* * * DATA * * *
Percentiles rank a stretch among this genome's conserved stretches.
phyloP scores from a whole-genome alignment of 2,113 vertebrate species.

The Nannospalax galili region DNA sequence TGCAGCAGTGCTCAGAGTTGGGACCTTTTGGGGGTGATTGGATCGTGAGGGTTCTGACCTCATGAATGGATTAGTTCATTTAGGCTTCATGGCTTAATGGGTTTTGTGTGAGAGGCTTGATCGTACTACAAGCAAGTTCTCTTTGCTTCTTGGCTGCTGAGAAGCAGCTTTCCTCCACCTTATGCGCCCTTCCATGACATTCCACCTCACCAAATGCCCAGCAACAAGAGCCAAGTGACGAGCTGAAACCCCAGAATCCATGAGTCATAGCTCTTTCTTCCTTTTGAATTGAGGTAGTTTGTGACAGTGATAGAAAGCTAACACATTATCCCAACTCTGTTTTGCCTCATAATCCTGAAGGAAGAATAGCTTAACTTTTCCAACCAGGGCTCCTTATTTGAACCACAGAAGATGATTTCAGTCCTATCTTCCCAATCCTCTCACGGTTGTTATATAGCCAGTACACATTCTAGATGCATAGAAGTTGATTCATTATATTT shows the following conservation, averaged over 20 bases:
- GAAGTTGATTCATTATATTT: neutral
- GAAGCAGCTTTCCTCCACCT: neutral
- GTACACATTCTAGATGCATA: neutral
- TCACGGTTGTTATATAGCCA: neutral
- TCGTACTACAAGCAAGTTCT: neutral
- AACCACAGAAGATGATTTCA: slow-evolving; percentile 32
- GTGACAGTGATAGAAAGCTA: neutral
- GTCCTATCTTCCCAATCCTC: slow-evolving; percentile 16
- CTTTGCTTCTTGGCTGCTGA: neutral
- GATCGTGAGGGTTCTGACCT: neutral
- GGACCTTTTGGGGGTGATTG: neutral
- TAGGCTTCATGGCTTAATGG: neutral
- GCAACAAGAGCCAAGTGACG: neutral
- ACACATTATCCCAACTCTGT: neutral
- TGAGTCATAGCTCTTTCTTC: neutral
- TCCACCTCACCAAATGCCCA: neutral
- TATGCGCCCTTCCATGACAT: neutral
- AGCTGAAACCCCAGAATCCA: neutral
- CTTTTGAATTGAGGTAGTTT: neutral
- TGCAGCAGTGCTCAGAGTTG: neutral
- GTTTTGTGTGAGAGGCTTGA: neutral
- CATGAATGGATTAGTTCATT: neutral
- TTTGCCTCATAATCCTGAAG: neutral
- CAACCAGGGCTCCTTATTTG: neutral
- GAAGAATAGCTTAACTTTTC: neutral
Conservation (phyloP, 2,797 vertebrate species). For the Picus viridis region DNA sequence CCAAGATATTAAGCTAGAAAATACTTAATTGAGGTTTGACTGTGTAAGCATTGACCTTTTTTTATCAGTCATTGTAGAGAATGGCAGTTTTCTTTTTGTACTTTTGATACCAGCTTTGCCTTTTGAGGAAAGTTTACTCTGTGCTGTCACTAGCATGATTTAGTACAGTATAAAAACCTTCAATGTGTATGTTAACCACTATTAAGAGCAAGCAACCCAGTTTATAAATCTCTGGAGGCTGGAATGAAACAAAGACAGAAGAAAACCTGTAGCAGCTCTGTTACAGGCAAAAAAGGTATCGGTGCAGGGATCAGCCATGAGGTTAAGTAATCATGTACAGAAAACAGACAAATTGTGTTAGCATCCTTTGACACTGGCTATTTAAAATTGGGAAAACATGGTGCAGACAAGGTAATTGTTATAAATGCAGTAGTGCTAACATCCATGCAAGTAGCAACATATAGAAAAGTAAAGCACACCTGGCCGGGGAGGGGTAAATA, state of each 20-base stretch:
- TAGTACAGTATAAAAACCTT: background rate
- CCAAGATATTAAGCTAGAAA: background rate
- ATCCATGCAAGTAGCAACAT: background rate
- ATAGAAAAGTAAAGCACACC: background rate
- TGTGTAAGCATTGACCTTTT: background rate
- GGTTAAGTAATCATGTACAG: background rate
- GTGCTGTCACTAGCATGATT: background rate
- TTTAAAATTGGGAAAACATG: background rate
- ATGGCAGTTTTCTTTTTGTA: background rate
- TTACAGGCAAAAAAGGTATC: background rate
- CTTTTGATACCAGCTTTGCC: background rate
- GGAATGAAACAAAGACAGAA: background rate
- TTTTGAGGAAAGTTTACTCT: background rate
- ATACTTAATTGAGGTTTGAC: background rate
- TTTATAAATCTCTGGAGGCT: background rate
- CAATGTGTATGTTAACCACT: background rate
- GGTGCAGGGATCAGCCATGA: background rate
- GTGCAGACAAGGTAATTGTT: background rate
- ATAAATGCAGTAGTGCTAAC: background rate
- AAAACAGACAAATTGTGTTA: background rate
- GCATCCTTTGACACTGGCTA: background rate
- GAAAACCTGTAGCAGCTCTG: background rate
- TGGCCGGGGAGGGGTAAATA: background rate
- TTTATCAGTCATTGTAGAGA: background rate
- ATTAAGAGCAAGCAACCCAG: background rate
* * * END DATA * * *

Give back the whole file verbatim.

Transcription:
Percentiles rank a stretch among this genome's conserved stretches.
phyloP scores from a whole-genome alignment of 2,113 vertebrate species.

The Nannospalax galili region DNA sequence TGCAGCAGTGCTCAGAGTTGGGACCTTTTGGGGGTGATTGGATCGTGAGGGTTCTGACCTCATGAATGGATTAGTTCATTTAGGCTTCATGGCTTAATGGGTTTTGTGTGAGAGGCTTGATCGTACTACAAGCAAGTTCTCTTTGCTTCTTGGCTGCTGAGAAGCAGCTTTCCTCCACCTTATGCGCCCTTCCATGACATTCCACCTCACCAAATGCCCAGCAACAAGAGCCAAGTGACGAGCTGAAACCCCAGAATCCATGAGTCATAGCTCTTTCTTCCTTTTGAATTGAGGTAGTTTGTGACAGTGATAGAAAGCTAACACATTATCCCAACTCTGTTTTGCCTCATAATCCTGAAGGAAGAATAGCTTAACTTTTCCAACCAGGGCTCCTTATTTGAACCACAGAAGATGATTTCAGTCCTATCTTCCCAATCCTCTCACGGTTGTTATATAGCCAGTACACATTCTAGATGCATAGAAGTTGATTCATTATATTT shows the following conservation, averaged over 20 bases:
- GAAGTTGATTCATTATATTT: neutral
- GAAGCAGCTTTCCTCCACCT: neutral
- GTACACATTCTAGATGCATA: neutral
- TCACGGTTGTTATATAGCCA: neutral
- TCGTACTACAAGCAAGTTCT: neutral
- AACCACAGAAGATGATTTCA: slow-evolving; percentile 32
- GTGACAGTGATAGAAAGCTA: neutral
- GTCCTATCTTCCCAATCCTC: slow-evolving; percentile 16
- CTTTGCTTCTTGGCTGCTGA: neutral
- GATCGTGAGGGTTCTGACCT: neutral
- GGACCTTTTGGGGGTGATTG: neutral
- TAGGCTTCATGGCTTAATGG: neutral
- GCAACAAGAGCCAAGTGACG: neutral
- ACACATTATCCCAACTCTGT: neutral
- TGAGTCATAGCTCTTTCTTC: neutral
- TCCACCTCACCAAATGCCCA: neutral
- TATGCGCCCTTCCATGACAT: neutral
- AGCTGAAACCCCAGAATCCA: neutral
- CTTTTGAATTGAGGTAGTTT: neutral
- TGCAGCAGTGCTCAGAGTTG: neutral
- GTTTTGTGTGAGAGGCTTGA: neutral
- CATGAATGGATTAGTTCATT: neutral
- TTTGCCTCATAATCCTGAAG: neutral
- CAACCAGGGCTCCTTATTTG: neutral
- GAAGAATAGCTTAACTTTTC: neutral
Conservation (phyloP, 2,797 vertebrate species). For the Picus viridis region DNA sequence CCAAGATATTAAGCTAGAAAATACTTAATTGAGGTTTGACTGTGTAAGCATTGACCTTTTTTTATCAGTCATTGTAGAGAATGGCAGTTTTCTTTTTGTACTTTTGATACCAGCTTTGCCTTTTGAGGAAAGTTTACTCTGTGCTGTCACTAGCATGATTTAGTACAGTATAAAAACCTTCAATGTGTATGTTAACCACTATTAAGAGCAAGCAACCCAGTTTATAAATCTCTGGAGGCTGGAATGAAACAAAGACAGAAGAAAACCTGTAGCAGCTCTGTTACAGGCAAAAAAGGTATCGGTGCAGGGATCAGCCATGAGGTTAAGTAATCATGTACAGAAAACAGACAAATTGTGTTAGCATCCTTTGACACTGGCTATTTAAAATTGGGAAAACATGGTGCAGACAAGGTAATTGTTATAAATGCAGTAGTGCTAACATCCATGCAAGTAGCAACATATAGAAAAGTAAAGCACACCTGGCCGGGGAGGGGTAAATA, state of each 20-base stretch:
- TAGTACAGTATAAAAACCTT: background rate
- CCAAGATATTAAGCTAGAAA: background rate
- ATCCATGCAAGTAGCAACAT: background rate
- ATAGAAAAGTAAAGCACACC: background rate
- TGTGTAAGCATTGACCTTTT: background rate
- GGTTAAGTAATCATGTACAG: background rate
- GTGCTGTCACTAGCATGATT: background rate
- TTTAAAATTGGGAAAACATG: background rate
- ATGGCAGTTTTCTTTTTGTA: background rate
- TTACAGGCAAAAAAGGTATC: background rate
- CTTTTGATACCAGCTTTGCC: background rate
- GGAATGAAACAAAGACAGAA: background rate
- TTTTGAGGAAAGTTTACTCT: background rate
- ATACTTAATTGAGGTTTGAC: background rate
- TTTATAAATCTCTGGAGGCT: background rate
- CAATGTGTATGTTAACCACT: background rate
- GGTGCAGGGATCAGCCATGA: background rate
- GTGCAGACAAGGTAATTGTT: background rate
- ATAAATGCAGTAGTGCTAAC: background rate
- AAAACAGACAAATTGTGTTA: background rate
- GCATCCTTTGACACTGGCTA: background rate
- GAAAACCTGTAGCAGCTCTG: background rate
- TGGCCGGGGAGGGGTAAATA: background rate
- TTTATCAGTCATTGTAGAGA: background rate
- ATTAAGAGCAAGCAACCCAG: background rate